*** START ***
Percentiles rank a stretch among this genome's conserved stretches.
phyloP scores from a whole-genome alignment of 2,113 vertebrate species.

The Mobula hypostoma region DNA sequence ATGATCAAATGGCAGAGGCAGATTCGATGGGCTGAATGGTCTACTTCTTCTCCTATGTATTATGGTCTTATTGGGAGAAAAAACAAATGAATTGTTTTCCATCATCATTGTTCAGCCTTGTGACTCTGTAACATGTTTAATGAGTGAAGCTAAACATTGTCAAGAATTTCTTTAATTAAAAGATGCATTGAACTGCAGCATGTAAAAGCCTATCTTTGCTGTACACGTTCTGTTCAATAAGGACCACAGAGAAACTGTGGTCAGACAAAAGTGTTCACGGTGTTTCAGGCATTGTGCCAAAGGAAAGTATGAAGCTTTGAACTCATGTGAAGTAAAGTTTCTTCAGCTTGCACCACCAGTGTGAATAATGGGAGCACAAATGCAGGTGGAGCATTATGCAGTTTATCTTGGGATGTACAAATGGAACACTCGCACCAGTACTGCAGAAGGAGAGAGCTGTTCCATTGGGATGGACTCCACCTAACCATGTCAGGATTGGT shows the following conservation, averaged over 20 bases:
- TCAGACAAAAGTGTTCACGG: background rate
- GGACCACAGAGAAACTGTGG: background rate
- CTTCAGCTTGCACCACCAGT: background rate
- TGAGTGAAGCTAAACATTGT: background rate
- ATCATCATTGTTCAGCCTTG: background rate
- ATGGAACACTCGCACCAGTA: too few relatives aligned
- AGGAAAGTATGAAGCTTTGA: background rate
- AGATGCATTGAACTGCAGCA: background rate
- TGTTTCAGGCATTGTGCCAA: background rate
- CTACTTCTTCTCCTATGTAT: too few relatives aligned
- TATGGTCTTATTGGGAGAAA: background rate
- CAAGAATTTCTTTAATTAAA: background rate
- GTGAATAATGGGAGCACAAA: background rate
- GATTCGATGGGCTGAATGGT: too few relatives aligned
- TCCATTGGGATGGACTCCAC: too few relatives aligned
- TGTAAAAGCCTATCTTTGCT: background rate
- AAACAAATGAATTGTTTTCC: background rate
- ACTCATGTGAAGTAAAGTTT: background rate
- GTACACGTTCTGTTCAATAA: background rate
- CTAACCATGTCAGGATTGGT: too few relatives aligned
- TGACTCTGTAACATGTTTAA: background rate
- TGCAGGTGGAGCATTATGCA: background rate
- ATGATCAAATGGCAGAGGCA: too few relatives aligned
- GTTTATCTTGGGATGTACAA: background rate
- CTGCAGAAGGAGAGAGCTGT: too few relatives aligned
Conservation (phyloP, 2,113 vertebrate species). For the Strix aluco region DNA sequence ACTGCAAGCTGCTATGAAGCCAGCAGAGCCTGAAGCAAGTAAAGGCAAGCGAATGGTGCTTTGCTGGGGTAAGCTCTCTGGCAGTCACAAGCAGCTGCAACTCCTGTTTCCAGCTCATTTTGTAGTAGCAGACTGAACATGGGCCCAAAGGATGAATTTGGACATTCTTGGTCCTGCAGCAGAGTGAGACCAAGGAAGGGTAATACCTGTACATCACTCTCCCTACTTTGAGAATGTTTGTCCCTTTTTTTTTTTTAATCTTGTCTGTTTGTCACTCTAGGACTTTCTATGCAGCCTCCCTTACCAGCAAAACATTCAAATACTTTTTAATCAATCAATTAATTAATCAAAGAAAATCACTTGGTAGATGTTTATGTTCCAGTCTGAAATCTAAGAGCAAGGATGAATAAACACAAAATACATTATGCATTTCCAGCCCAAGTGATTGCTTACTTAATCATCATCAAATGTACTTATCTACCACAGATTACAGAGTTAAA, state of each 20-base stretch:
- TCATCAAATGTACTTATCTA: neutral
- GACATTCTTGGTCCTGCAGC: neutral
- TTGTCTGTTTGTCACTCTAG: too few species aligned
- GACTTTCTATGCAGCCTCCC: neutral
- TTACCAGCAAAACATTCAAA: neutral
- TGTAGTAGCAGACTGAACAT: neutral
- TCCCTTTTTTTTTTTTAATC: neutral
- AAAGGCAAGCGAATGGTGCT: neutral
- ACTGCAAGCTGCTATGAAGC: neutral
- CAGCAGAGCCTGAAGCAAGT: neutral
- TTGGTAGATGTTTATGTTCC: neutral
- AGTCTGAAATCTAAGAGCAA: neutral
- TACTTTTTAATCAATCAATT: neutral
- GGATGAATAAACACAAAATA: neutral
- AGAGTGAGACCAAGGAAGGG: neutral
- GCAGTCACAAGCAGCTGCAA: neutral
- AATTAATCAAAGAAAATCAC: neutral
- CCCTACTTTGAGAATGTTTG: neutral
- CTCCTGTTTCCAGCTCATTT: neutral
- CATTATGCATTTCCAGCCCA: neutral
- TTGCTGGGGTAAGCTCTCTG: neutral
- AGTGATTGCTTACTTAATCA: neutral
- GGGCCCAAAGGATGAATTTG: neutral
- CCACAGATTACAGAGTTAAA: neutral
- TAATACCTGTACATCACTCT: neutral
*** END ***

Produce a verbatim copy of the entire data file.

Percentiles rank a stretch among this genome's conserved stretches.
phyloP scores from a whole-genome alignment of 2,113 vertebrate species.

The Mobula hypostoma region DNA sequence ATGATCAAATGGCAGAGGCAGATTCGATGGGCTGAATGGTCTACTTCTTCTCCTATGTATTATGGTCTTATTGGGAGAAAAAACAAATGAATTGTTTTCCATCATCATTGTTCAGCCTTGTGACTCTGTAACATGTTTAATGAGTGAAGCTAAACATTGTCAAGAATTTCTTTAATTAAAAGATGCATTGAACTGCAGCATGTAAAAGCCTATCTTTGCTGTACACGTTCTGTTCAATAAGGACCACAGAGAAACTGTGGTCAGACAAAAGTGTTCACGGTGTTTCAGGCATTGTGCCAAAGGAAAGTATGAAGCTTTGAACTCATGTGAAGTAAAGTTTCTTCAGCTTGCACCACCAGTGTGAATAATGGGAGCACAAATGCAGGTGGAGCATTATGCAGTTTATCTTGGGATGTACAAATGGAACACTCGCACCAGTACTGCAGAAGGAGAGAGCTGTTCCATTGGGATGGACTCCACCTAACCATGTCAGGATTGGT shows the following conservation, averaged over 20 bases:
- TCAGACAAAAGTGTTCACGG: background rate
- GGACCACAGAGAAACTGTGG: background rate
- CTTCAGCTTGCACCACCAGT: background rate
- TGAGTGAAGCTAAACATTGT: background rate
- ATCATCATTGTTCAGCCTTG: background rate
- ATGGAACACTCGCACCAGTA: too few relatives aligned
- AGGAAAGTATGAAGCTTTGA: background rate
- AGATGCATTGAACTGCAGCA: background rate
- TGTTTCAGGCATTGTGCCAA: background rate
- CTACTTCTTCTCCTATGTAT: too few relatives aligned
- TATGGTCTTATTGGGAGAAA: background rate
- CAAGAATTTCTTTAATTAAA: background rate
- GTGAATAATGGGAGCACAAA: background rate
- GATTCGATGGGCTGAATGGT: too few relatives aligned
- TCCATTGGGATGGACTCCAC: too few relatives aligned
- TGTAAAAGCCTATCTTTGCT: background rate
- AAACAAATGAATTGTTTTCC: background rate
- ACTCATGTGAAGTAAAGTTT: background rate
- GTACACGTTCTGTTCAATAA: background rate
- CTAACCATGTCAGGATTGGT: too few relatives aligned
- TGACTCTGTAACATGTTTAA: background rate
- TGCAGGTGGAGCATTATGCA: background rate
- ATGATCAAATGGCAGAGGCA: too few relatives aligned
- GTTTATCTTGGGATGTACAA: background rate
- CTGCAGAAGGAGAGAGCTGT: too few relatives aligned
Conservation (phyloP, 2,113 vertebrate species). For the Strix aluco region DNA sequence ACTGCAAGCTGCTATGAAGCCAGCAGAGCCTGAAGCAAGTAAAGGCAAGCGAATGGTGCTTTGCTGGGGTAAGCTCTCTGGCAGTCACAAGCAGCTGCAACTCCTGTTTCCAGCTCATTTTGTAGTAGCAGACTGAACATGGGCCCAAAGGATGAATTTGGACATTCTTGGTCCTGCAGCAGAGTGAGACCAAGGAAGGGTAATACCTGTACATCACTCTCCCTACTTTGAGAATGTTTGTCCCTTTTTTTTTTTTAATCTTGTCTGTTTGTCACTCTAGGACTTTCTATGCAGCCTCCCTTACCAGCAAAACATTCAAATACTTTTTAATCAATCAATTAATTAATCAAAGAAAATCACTTGGTAGATGTTTATGTTCCAGTCTGAAATCTAAGAGCAAGGATGAATAAACACAAAATACATTATGCATTTCCAGCCCAAGTGATTGCTTACTTAATCATCATCAAATGTACTTATCTACCACAGATTACAGAGTTAAA, state of each 20-base stretch:
- TCATCAAATGTACTTATCTA: neutral
- GACATTCTTGGTCCTGCAGC: neutral
- TTGTCTGTTTGTCACTCTAG: too few species aligned
- GACTTTCTATGCAGCCTCCC: neutral
- TTACCAGCAAAACATTCAAA: neutral
- TGTAGTAGCAGACTGAACAT: neutral
- TCCCTTTTTTTTTTTTAATC: neutral
- AAAGGCAAGCGAATGGTGCT: neutral
- ACTGCAAGCTGCTATGAAGC: neutral
- CAGCAGAGCCTGAAGCAAGT: neutral
- TTGGTAGATGTTTATGTTCC: neutral
- AGTCTGAAATCTAAGAGCAA: neutral
- TACTTTTTAATCAATCAATT: neutral
- GGATGAATAAACACAAAATA: neutral
- AGAGTGAGACCAAGGAAGGG: neutral
- GCAGTCACAAGCAGCTGCAA: neutral
- AATTAATCAAAGAAAATCAC: neutral
- CCCTACTTTGAGAATGTTTG: neutral
- CTCCTGTTTCCAGCTCATTT: neutral
- CATTATGCATTTCCAGCCCA: neutral
- TTGCTGGGGTAAGCTCTCTG: neutral
- AGTGATTGCTTACTTAATCA: neutral
- GGGCCCAAAGGATGAATTTG: neutral
- CCACAGATTACAGAGTTAAA: neutral
- TAATACCTGTACATCACTCT: neutral